Progress

Connections 2017

Goldsboro News Argus - Progress Edition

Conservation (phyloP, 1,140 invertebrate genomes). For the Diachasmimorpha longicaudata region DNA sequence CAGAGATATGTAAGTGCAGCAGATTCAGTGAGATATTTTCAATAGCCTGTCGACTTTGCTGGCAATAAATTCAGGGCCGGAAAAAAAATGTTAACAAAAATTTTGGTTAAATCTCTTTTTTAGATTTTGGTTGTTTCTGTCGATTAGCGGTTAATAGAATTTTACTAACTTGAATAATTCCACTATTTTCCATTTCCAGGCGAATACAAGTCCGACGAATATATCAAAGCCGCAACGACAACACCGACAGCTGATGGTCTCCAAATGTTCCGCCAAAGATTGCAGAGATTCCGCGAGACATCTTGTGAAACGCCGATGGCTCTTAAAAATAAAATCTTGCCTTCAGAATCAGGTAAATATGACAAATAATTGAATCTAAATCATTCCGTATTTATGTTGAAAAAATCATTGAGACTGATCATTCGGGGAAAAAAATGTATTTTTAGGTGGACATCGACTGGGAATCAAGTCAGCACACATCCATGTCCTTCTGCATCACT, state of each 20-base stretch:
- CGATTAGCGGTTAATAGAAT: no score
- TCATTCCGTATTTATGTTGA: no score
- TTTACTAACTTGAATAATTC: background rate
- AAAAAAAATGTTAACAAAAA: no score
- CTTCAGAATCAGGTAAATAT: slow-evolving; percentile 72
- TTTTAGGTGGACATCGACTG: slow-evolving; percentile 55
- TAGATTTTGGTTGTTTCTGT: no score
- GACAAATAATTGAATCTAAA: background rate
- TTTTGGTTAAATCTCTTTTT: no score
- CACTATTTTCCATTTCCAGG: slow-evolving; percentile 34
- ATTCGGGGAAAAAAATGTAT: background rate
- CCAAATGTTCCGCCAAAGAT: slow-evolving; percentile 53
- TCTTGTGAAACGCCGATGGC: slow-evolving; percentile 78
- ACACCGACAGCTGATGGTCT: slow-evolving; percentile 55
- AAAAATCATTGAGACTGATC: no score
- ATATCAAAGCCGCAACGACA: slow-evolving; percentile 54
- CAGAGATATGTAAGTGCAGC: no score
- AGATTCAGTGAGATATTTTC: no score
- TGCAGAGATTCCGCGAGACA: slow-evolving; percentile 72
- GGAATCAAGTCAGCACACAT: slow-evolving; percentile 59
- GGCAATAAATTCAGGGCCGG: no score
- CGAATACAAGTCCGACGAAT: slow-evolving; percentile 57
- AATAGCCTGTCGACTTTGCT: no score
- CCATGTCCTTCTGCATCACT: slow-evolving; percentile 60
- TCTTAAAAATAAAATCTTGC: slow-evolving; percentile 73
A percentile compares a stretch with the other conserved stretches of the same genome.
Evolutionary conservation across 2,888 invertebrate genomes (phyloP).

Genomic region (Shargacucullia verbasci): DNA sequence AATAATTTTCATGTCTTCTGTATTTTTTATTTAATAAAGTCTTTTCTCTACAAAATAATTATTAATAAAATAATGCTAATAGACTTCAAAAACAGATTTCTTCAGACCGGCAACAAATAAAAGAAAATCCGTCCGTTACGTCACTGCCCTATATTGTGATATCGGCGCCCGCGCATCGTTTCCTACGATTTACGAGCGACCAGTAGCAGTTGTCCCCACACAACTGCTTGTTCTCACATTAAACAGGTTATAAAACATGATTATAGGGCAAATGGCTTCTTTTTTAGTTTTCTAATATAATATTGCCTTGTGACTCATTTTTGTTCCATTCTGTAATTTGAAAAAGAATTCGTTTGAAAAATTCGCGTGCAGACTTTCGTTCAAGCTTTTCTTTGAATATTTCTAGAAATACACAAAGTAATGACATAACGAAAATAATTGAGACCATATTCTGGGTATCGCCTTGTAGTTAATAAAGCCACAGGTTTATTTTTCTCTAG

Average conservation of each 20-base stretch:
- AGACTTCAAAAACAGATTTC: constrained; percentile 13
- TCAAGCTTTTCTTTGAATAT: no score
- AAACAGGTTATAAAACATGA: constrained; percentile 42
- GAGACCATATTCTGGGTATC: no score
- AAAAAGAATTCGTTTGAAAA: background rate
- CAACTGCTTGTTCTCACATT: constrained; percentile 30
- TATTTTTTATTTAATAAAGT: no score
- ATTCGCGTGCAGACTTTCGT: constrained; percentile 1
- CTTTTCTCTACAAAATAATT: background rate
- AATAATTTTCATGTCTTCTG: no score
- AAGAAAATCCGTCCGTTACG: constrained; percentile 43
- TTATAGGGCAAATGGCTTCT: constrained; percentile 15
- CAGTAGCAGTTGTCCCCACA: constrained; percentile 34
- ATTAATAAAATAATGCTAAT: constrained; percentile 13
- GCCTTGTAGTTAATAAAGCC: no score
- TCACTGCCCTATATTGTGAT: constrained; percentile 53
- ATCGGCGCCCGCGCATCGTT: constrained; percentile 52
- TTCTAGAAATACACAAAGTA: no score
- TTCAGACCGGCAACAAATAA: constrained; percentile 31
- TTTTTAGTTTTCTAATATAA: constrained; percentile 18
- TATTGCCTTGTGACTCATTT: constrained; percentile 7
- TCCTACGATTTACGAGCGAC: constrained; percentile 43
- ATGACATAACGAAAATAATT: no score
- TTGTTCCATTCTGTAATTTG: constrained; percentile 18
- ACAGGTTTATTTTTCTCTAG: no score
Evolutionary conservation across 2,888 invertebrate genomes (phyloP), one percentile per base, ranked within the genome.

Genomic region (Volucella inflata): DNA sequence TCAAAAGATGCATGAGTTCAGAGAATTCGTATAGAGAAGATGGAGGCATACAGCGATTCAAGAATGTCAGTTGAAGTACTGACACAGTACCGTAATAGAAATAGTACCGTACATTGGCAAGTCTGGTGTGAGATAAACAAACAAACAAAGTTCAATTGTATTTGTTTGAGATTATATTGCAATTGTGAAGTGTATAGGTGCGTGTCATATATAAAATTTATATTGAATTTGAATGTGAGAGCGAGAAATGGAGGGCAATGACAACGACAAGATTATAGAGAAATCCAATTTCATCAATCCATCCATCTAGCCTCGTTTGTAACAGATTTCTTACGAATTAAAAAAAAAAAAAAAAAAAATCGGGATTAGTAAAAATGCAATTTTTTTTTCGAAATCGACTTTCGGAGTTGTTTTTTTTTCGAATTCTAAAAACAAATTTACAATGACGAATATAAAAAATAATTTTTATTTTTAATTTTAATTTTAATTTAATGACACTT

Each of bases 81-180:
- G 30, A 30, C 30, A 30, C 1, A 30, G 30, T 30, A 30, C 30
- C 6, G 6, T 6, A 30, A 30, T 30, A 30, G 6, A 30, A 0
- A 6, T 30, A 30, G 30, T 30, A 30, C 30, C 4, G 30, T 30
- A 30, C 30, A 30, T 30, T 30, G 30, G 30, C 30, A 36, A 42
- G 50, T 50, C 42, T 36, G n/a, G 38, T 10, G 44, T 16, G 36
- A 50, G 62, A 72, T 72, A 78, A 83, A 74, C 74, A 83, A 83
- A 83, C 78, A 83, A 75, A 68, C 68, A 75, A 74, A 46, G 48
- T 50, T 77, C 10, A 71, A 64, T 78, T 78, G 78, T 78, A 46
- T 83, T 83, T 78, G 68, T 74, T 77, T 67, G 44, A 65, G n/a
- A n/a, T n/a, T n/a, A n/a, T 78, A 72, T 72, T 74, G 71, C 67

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47 Carol Creech sees it time after time. Young girls coming to the Girl Scouts for the first time shy away from participating. Instead, they sit in a corner and just listen. After a couple of months, that totally changes, and the girls are throwing out ideas for service projects and asking what they can do next for their community. That's what the 34-year-old Mrs. Creech likes best about the Girl Scouting program. "It's opened them up to where they're not as shy," she said. "Little girls are shy. And then they're lead- ing the way, asking what can they do to help and can they do this and can they do that. They always want to help do something. "It's giving them confidence. I can see a big change in them just in a few months of being in Girl Scouts. When they first join, they want to sit and listen and look, but not touch. After a few months, they are soar- ing for the mountains." As a young girl of about 8, Mrs. Creech joined Girl Scouts herself. "It made me like Scouting and made me want to do stuff outside," she said. "I wanted to join to see what it had to offer." When she had a daughter of her own who also wanted to join Girl Scouts, Mrs. Creech looked around for one, but there was not a troop in Pikeville, where she lives. So she started a troop of Daisies and Brownies, Troop 4396, for girls in kindergarten through third grade. "Samantha, 6, saw her brother doing things in Cub Scouts, so she wanted to join Girl Scouts to do the girl-part of Scouting," Mrs. Creech said. This is her second year of having a Girl Scout troop. The girls meet weekly at Antioch Origi- nal Free Will Baptist Church. The Daisies and Brownies have already taken part in several activities and done several service projects. A big one was helping with the Tree of Warmth. "We did some crafts and decorated a tree with scarves and mittens and hats," Mrs. Creech said. "Then we donated them to the Soup Kitchen. "We donated canned goods to the Soup Kitchen, too. And we decorated cupcakes to donate to the Soup Kitchen. The girls loved doing that. And they had a ball making cupcakes." Isabelle Holloman, 6, Isabella West, 7, and Samantha Creech, 6, sell Girl Scout cookies in front of Lowe's. More to Girl Scouts than Girl Scouts learn to serve their community and to turn caring into action with the many programs and fundraising activities the little women come up with. Story by Becky Barclay Photos by Casey Mozingo Parents and Girl Scouts from Troop 4396 work at their cookie booth set up in front of Lowe's. See GIRL SCOUTS, Page 48 Carol Creech helps her daughter Samantha, 6, with a sale at Troop 4396's cookie booth set up in front of Lowe's. 'Thin mints'

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